The Smithsonian’s Asian Art Museum Has Mysteriously Axed Its Partnership With Hong Kong’s Trade Office After 27 Years

There is little consensus on the real reason behind its quiet ending.

National Museum of Asian Art December 03, 2019 in Washington, DC. (Photo by Katherine Frey/The Washington Post via Getty Images)

The Smithsonian’s National Museum of Asian Art (NMAA) has quietly stopped its partnership with the Hong Kong government’s offices in the U.S. after 27 years.

The reasons behind the move are unclear. The museum indicated that the end of the partnership had to do with its focus on its centennial celebration programming, planned for this year; The Hong Kong Economic and Trade Office (HKETO) in the U.S., which is the de facto official representative of the Hong Kong government, did not offer an explanation; pro-democracy Hong Kong activists in the U.S. said that it was political.

“The National Museum of Asian Art has no present partnership with the Hong Kong Economic Trade Office and is not seeking their support. We are assessing our programming and partnerships on the occasion of our 100th anniversary to make room for new voices and celebrate artists from across Asia,” Lori Duggan Gold, deputy director of the Washington institution, told Artnet News over email via a publicist.

The HKETO, however, did not deny nor did they confirm the end of this partnership. It said that their mission “has been to enrich economic, trade, investment, and arts and cultural ties between the United States and Hong Kong,” in an email reply sent to Artnet News. “Staying true to this mission, the offices continue to explore opportunities to foster people-to-people exchanges and reinforce ties in a range of mutually beneficial areas,” it added.

A statement from the coalition of 20 Hong Kong groups in the U.S. said that the NMAA notified them that it had ended its relationship with the Hong Kong office. They urged U.S. institutions to stop working with HKETO as “the regime censors films, shuts down news organizations, and persecutes creators of art and culture, such as the recent imprisonment of five authors of allegorical children’s books about sheep,” the statement said. Calling for governments abroad to sanction on Hong Kong and China can be considered collusion with foreign forces under the sweeping national security law.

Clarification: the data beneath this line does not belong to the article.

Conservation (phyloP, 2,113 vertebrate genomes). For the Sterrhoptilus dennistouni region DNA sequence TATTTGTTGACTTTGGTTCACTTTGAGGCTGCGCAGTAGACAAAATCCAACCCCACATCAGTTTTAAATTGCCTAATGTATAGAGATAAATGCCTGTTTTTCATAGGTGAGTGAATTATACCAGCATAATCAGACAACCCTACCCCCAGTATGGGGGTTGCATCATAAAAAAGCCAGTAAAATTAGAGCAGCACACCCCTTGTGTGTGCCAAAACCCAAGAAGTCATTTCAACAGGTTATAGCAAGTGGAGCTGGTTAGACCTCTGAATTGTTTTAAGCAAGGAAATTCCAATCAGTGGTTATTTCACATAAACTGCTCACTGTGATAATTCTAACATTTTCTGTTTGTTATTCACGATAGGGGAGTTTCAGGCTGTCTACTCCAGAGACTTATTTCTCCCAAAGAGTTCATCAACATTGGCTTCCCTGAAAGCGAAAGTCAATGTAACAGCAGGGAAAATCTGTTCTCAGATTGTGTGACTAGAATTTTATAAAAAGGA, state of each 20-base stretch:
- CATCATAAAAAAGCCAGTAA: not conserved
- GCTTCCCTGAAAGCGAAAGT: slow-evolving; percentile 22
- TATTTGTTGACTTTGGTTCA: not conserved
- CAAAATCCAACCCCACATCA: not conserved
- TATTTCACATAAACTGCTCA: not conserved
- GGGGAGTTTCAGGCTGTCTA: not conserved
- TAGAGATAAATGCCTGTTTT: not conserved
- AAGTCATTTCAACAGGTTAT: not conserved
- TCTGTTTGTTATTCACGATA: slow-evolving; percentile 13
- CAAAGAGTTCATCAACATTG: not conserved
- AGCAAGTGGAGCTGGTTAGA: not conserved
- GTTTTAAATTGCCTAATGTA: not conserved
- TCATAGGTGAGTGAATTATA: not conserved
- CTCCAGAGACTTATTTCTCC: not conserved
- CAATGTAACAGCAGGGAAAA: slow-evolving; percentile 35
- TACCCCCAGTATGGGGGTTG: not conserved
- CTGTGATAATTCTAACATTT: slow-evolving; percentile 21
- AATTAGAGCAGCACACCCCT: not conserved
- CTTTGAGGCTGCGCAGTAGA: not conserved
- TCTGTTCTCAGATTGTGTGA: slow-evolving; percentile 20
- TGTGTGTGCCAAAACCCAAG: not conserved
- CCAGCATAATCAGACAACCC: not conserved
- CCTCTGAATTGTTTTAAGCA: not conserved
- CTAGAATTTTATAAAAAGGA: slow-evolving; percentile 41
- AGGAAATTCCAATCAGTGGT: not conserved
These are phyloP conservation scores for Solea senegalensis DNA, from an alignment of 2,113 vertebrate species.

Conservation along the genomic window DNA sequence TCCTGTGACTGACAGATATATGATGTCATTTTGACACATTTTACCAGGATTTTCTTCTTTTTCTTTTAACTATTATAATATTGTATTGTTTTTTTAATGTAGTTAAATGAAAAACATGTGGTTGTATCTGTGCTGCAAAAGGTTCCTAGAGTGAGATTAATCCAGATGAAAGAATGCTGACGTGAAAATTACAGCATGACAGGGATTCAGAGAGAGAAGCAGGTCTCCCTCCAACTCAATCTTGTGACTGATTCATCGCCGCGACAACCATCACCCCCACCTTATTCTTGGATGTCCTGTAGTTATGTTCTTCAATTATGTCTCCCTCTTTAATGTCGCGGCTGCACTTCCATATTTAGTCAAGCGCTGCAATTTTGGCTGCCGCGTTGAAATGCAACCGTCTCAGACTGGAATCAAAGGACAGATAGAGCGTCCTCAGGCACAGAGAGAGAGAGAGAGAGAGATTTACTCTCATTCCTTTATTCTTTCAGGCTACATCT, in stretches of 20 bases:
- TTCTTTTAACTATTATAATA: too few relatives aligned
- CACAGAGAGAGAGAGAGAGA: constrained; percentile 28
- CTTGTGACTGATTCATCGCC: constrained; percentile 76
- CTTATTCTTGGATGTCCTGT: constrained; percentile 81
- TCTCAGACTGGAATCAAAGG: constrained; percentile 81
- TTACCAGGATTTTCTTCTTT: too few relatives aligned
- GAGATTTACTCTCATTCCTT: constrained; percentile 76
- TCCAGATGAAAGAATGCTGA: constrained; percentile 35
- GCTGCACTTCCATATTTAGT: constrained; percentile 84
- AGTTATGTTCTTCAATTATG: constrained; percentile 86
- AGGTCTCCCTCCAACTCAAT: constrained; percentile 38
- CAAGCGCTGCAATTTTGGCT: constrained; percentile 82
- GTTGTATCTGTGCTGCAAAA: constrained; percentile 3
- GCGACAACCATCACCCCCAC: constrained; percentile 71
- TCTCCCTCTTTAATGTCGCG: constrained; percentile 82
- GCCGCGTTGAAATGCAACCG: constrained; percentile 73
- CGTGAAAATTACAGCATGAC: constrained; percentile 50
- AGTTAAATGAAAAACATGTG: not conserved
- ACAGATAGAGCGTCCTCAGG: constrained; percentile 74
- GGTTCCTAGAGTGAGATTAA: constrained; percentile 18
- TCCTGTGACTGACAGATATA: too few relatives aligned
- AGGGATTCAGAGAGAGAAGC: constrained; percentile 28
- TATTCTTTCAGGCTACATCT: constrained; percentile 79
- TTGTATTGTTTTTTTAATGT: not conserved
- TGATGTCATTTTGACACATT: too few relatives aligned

The end of the partnership has come as a bill was introduced to the U.S. congress last month, calling for the country to reevaluate its recognition of the office amid the city’s changing political status. The city has lost its autonomy in the eyes of the U.S. government in 2020, following the implementation of the controversial national security law in the same year. The law was imposed by Beijing after waves of pro-democracy protests in 2019.

The HKETO has been a long-term partner of the Washington D.C. museum, mainly collaborating on “Made in Hong Kong,” a film festival showcasing Hong Kong cinema that had a 27-edition run. The last edition, held in August 2022, included an outdoor screening event, but details of the program can no longer be found on the museum’s website. The program sparked an outcry among pro-democracy activists, who accused the museum of collaborating with the city’s government while films were being banned in Hong Kong.

Following the national security law, Hong Kong’s freedom of expression has been said to be under threat, and in 2021, an amended its film censorship law was passed in order to “safeguard national security,” effectively banning films that are politically sensitive.

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